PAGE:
Our rescue dogs learned a lot of commands and tricks — sit, down, stay, roll over, etc. Their favorite command was “vacuum.” Woofie, our Dane-Lab mix, would eat anything — even rocks. (He couldn’t digest rocks — or cabbage, or corn cobs — but he’d still eat them. And then throw them up, of course. Preferably on the nice carpet. Or my shoes.) Continue reading Doggone In-laws (#177)
Bet your friends would like this (unless they're racists):
Which was how Andy talked me into a second dog. He picked another rescue, a female found wandering on the street of South Central Los Angeles when she was about four months old. We met her at an adoption fair on Sunday, signed papers, and waited another two days for a volunteer to deliver her after we cleared a background check.
My neighbor, an officer in the Los Angeles Police Department, was skeptical when I told him our new rescue’s history. “Why didn’t you get a purebred? One where you know where the dog has been and what kind of breed it is?”
“Like your German Shepherd?”
“Well, the rescue group did a temperament test on her, and they say she’s great with other dogs and cats. We even watched her playing with a buddy.”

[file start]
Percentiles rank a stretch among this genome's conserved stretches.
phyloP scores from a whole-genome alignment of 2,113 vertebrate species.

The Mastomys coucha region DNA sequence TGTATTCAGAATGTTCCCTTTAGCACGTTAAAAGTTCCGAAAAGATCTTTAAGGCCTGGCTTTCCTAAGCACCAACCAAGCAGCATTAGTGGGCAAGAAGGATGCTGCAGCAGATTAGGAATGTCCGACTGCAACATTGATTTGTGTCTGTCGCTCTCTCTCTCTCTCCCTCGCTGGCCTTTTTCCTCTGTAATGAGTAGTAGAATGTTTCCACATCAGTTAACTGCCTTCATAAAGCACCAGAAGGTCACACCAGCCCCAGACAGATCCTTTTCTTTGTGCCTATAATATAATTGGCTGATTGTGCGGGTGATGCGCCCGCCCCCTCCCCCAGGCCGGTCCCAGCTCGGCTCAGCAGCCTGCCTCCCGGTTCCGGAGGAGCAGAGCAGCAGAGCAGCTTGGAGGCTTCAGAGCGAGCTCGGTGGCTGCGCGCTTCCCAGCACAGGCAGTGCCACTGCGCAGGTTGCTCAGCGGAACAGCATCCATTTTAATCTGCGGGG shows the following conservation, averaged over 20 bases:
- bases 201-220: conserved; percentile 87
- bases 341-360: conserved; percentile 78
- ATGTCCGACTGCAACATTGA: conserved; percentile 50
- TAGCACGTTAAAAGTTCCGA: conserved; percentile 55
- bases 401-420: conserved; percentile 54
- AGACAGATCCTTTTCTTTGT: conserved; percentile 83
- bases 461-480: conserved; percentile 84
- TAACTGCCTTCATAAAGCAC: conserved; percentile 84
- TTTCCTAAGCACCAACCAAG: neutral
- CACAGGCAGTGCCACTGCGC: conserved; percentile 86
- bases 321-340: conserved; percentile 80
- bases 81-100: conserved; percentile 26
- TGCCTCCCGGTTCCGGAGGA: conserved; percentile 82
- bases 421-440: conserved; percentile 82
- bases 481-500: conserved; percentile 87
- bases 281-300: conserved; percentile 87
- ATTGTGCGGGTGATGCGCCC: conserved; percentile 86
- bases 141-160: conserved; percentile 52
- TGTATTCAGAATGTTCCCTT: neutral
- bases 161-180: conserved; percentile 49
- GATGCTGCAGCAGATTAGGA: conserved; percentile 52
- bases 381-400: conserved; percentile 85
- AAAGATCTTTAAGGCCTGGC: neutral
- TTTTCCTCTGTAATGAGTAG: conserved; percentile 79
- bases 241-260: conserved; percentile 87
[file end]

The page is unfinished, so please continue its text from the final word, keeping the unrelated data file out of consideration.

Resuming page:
Our new rescue dog loved everyone, but Woofie took special delight in youngsters. He didn’t care if they were canine or human. In fact, his greatest day at the dog park involved a pack of ten-year-old boys. The kids didn’t appear to have a dog, just a Frisbee they threw around.
Woofie stole it immediately. They chased him for a half-hour. He’d let a boy get about a foot away, then he’d feint right, dart left, and leave them in the dust.
Woofie wanted to play with everything, including the cats. The cats did not want to play with Woofie. In vain would Woofie bark and prance around in front of them. The cats would only hide, hit, and hiss.